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Regulation of interior design is more like things where in architectural licensing in the mid-1920s or so where there were states with title acts, title & practice act, and no licensing or regulation of any kind regarding the title or practice. That is where it is right now. It's not quite like where the Architectural licensing law in the U.S. is at, right now. Yes, you can not under any circumstance represent that you are licensed or registered by the state unless you are. There are still laws regarding fraudulent misrepresentation but that's going into the broader laws not laws specific to any profession. I am just trying to point to facts where things actually are at on this matter. Where I am, I can call myself an interior designer. I just prefer using the title building designer over interior designer. I can and do work that is interior design but not just. Interior design is within the scope of my services as is landscape design. If the scope of work is interior design only, I might just refer to it as interior design services. Just as it may be for you, an Architect. You can do interior design (legally) but you can do more than interior design.

Dec 8, 22 5:54 pm  · 
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NCIDQ is basically like NCARB. To be a member board, the state has to regulate. Not all states are member boards of NCIDQ. California is not a member board of NCIDQ and the CCIDC is the only legal authority under California law to regulate the Certified Interior Designer title (only "interior designer "-regulated title in California) in California.

Dec 8, 22 6:03 pm  · 
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I'm done debating this with your Rick. You're incorrect on this. I'm going to believe the licensed interior designers I know.

Dec 8, 22 6:10 pm  · 
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You don't believe the NCIDQ or simply now called CIDQ? I gave you direct link to the CIDQ whom you referenced that explicitly support what I said. Go through every single chapter of Oregon Revised Statutes and show me where interior designer is licensed in Oregon and the state licensing board. Show me.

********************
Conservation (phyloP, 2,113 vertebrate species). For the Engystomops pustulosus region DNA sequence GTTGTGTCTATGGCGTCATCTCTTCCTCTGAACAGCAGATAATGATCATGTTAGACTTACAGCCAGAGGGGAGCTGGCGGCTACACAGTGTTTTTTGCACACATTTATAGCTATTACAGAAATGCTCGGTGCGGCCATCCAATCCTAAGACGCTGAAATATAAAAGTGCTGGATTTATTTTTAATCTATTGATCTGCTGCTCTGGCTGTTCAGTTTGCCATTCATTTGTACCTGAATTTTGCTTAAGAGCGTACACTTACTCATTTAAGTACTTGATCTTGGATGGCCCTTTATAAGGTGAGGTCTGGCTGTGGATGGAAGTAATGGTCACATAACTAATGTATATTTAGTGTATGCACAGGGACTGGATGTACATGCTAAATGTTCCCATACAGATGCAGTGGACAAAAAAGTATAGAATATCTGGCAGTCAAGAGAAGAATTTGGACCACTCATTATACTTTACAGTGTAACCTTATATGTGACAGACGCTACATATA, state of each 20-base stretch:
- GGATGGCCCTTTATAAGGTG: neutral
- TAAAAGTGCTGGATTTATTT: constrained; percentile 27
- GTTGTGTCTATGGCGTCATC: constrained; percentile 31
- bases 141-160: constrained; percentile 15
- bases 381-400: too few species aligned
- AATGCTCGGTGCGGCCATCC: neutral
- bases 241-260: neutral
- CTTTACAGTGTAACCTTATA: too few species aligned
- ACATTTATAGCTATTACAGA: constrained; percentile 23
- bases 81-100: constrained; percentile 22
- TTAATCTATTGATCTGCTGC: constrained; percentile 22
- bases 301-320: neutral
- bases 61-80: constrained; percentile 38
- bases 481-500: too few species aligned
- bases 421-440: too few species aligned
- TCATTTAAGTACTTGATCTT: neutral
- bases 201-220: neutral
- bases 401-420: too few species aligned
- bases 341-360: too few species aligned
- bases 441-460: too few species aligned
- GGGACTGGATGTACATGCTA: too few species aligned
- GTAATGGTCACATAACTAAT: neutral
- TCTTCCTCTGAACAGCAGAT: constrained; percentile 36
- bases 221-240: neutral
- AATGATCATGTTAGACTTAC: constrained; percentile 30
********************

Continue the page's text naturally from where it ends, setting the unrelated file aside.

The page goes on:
Dec 8, 22 7:48 pm  · 
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CIDQ is not a licensing board. They can not legally be a licensing board in itself. In the United States, licensing boards have to be the board of a department of the very state or territorial government they are part of... although in theory the national federal government could in theory issue occupational licenses as a nationwide license. In general, they don't. There's a thing called jurisdiction between states, between states & territories, between territories, and between states and federal jurisdiction. 

CIDQ is like NCARB and NCEES. They can not actually issue a license. In the U.S., it has to be an actual state government entity or a federal government department, agency, or territorial government entity. The federal government, aside from individual territories, has not been in the general practice of regulating professions by the form of occupational licensing. Therefore, it has been states and territories that have been administering occupational licensing in the U.S. 

You shouldn't even be debating against the facts that even CIDQ admits. Just because the person is licensed in Colorado, it means nothing to states where there is no licensure of the profession of interior design, yet. That person would be competing with everyone who fashions the title interior design in states where there is no licensing.